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Sadness, Moodiness and Depression: How My 'Emotional Wreck Of a Week' Might Help You

29 Aug 2018

Sadness, Moodiness and Depression: How My ‘Emotional Wreck Of a Week’ Might Help You

This podcast explores the sadness I experienced last week

It’s a side of me that I’ve never expressed before but it seems relevant to share. I hope it might provide you with some insights about the nature of sadness and some of the reasons we might struggle with it.

Sadness, Moodiness and Depression: How My 'Emotional Wreck Of a Week' Might Help You

By connecting the dots that led to my emotional melt down, I figured out how I’d ended up where I did. I want to share this with you, in the hope that it will help you or those you love and care about.

Depression is an overused term

Depression has become an all encompassing expression that might cover a multitude of emotions. Often people aren’t depressed at all; they might be sad, anxious, frustrated or even grieving. I relate the story of a man who’d lost his wife but who hadn’t grieved at all. His lack of emotion sent a message to his small family that had a devastating effect on everyone.

Often, we’ve been taught that only positive emotions, such as happiness and joy are acceptable. We discuss the validity of all our emotions. In fact, when we validate them, they often dissolve. We need all of our emotions to experience a full life. It’s important to fully feel and acknowledge our emotions — rather than trying to get rid of them. The more we ‘push down’ our emotions, the more likely we are to become depressed. Tears are a sign that emotions are leaving the body — so why would be want to stop that from happening? We would try ‘not’ to pee or poo, it would be unnatural to do so. Tears are just another form of substance that’s trying to leave the body. Personally, I always feel better after a good cry.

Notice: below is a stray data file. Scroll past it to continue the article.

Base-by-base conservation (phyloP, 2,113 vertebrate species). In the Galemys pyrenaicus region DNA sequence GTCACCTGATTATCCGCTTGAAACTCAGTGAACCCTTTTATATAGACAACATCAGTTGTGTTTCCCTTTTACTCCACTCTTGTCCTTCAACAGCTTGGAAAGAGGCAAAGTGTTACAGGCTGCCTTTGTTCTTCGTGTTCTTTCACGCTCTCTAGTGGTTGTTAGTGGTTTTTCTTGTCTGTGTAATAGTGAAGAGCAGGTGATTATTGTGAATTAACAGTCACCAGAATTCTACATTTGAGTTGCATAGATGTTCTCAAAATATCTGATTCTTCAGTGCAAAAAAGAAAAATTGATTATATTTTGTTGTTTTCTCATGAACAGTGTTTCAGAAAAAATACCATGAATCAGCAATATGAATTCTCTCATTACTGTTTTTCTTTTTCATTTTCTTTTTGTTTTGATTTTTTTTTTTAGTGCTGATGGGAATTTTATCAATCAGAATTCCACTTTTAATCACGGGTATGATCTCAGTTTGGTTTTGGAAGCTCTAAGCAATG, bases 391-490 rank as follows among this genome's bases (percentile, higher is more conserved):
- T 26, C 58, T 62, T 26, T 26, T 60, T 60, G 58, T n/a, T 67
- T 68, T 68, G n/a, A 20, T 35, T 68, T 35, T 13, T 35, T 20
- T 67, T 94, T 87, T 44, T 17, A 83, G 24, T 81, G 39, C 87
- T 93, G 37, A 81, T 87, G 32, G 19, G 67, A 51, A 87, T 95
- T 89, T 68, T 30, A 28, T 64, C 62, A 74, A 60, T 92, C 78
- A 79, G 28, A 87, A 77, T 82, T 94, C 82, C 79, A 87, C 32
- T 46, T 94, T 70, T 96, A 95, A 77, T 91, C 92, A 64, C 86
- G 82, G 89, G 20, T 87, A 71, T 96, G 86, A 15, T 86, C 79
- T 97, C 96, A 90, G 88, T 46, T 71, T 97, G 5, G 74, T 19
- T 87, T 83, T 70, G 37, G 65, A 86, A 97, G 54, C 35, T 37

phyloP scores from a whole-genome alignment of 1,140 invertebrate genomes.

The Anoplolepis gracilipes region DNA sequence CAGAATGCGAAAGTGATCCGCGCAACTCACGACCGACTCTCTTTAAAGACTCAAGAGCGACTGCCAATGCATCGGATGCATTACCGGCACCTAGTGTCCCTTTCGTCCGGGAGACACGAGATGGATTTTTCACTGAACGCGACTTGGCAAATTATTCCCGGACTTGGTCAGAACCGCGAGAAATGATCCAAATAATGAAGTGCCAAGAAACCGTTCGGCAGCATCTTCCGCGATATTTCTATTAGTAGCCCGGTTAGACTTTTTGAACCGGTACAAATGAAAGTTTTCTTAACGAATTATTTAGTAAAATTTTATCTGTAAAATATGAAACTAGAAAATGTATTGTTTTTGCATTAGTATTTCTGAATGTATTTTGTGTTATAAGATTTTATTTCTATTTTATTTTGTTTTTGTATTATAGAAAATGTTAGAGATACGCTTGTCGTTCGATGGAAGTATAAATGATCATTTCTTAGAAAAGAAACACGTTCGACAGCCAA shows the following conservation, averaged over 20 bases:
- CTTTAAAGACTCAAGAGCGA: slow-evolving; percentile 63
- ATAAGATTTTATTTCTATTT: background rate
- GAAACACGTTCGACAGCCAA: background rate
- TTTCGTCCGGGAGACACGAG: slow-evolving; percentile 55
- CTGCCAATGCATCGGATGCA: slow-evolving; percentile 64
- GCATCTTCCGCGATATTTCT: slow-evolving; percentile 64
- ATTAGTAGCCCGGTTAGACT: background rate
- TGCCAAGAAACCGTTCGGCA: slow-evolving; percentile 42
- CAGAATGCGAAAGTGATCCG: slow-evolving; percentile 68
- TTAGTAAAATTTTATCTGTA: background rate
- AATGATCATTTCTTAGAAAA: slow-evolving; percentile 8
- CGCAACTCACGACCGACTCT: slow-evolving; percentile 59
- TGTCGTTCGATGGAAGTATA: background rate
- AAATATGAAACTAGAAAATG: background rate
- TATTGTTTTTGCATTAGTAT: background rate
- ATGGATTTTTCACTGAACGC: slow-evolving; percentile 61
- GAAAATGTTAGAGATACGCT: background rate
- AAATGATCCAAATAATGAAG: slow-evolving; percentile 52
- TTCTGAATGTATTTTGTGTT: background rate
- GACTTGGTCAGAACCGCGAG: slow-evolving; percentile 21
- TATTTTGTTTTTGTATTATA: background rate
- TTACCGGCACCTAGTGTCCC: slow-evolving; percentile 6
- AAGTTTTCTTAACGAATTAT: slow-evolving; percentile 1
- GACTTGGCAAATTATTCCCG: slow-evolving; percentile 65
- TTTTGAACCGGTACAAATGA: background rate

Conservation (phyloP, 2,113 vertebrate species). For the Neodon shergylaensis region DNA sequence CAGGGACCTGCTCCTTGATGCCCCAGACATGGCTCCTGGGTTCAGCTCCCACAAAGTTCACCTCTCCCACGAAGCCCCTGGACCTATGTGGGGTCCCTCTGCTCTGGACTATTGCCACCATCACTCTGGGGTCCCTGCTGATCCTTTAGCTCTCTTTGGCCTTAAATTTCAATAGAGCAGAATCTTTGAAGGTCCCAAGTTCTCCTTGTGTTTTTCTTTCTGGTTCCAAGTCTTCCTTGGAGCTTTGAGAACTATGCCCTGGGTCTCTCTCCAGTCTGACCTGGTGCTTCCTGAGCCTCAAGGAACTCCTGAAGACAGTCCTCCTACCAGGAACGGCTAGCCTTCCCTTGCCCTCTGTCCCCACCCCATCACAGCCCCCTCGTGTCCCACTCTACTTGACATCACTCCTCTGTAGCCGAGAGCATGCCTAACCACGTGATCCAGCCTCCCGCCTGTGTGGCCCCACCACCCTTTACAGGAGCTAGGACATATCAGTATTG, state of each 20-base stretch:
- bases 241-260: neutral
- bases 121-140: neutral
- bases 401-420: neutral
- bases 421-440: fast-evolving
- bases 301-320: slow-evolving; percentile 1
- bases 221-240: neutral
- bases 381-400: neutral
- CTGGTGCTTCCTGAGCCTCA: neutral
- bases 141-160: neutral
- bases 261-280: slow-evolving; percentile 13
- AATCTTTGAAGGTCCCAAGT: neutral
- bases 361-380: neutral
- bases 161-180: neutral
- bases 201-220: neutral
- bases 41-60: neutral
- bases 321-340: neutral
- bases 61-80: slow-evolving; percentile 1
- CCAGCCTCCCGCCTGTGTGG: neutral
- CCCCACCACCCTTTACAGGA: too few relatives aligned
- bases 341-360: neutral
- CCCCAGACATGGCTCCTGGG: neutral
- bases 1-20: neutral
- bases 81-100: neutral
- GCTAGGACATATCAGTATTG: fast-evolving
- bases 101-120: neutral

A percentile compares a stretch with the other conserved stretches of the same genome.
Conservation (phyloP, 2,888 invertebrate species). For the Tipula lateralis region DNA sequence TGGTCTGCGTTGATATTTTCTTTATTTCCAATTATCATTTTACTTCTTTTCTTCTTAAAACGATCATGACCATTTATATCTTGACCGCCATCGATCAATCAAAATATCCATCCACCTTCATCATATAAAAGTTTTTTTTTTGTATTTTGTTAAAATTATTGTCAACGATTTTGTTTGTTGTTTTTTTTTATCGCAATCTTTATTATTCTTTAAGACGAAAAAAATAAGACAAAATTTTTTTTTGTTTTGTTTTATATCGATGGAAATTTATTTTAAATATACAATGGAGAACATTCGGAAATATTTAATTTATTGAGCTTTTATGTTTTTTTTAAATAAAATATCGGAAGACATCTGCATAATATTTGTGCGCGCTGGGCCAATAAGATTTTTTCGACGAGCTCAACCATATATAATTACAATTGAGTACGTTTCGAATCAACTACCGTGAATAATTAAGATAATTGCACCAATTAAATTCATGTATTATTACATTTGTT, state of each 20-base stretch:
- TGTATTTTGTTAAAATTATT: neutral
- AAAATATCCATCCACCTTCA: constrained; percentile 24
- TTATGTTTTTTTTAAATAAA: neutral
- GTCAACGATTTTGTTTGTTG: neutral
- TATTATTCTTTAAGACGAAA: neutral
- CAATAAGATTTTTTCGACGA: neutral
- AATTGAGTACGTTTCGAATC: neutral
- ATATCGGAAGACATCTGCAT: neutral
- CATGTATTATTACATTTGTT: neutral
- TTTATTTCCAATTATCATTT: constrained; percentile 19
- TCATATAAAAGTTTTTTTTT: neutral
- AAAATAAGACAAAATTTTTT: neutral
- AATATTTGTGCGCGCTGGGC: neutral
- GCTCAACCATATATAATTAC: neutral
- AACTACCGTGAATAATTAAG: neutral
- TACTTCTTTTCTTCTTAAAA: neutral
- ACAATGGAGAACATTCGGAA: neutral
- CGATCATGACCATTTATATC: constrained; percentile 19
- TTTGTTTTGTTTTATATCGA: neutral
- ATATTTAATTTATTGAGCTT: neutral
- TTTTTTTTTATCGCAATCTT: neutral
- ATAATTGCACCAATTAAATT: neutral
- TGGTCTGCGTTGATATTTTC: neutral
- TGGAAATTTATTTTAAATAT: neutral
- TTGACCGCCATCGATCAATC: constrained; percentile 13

It’s important to remind ourselves that we can’t perceive how something happens, we can only perceive how something happened (past tense). We’d like to think we can predict what will happen — in fact the history books are littered with such failures. But we can only look back and connect the dots which have led us to where we find ourselves.

We can’t connect the dots when we’re in an unwanted state

When we’re in an emotional state such as frustration, anxiety or sadness, we don’t have access to the logical part of our brain. So at some point, after fully experiencing the emotional state, it’s important to access a more contemplative, rational and coherent state so we can determine and deal with the real issues.

If you’re concerned about your emotional wellbeing, take a look at Depression.org.nz for more tips on how to help yourself. To gain more self-awareness, come and do some training with me.

Now take a listen to the podcast.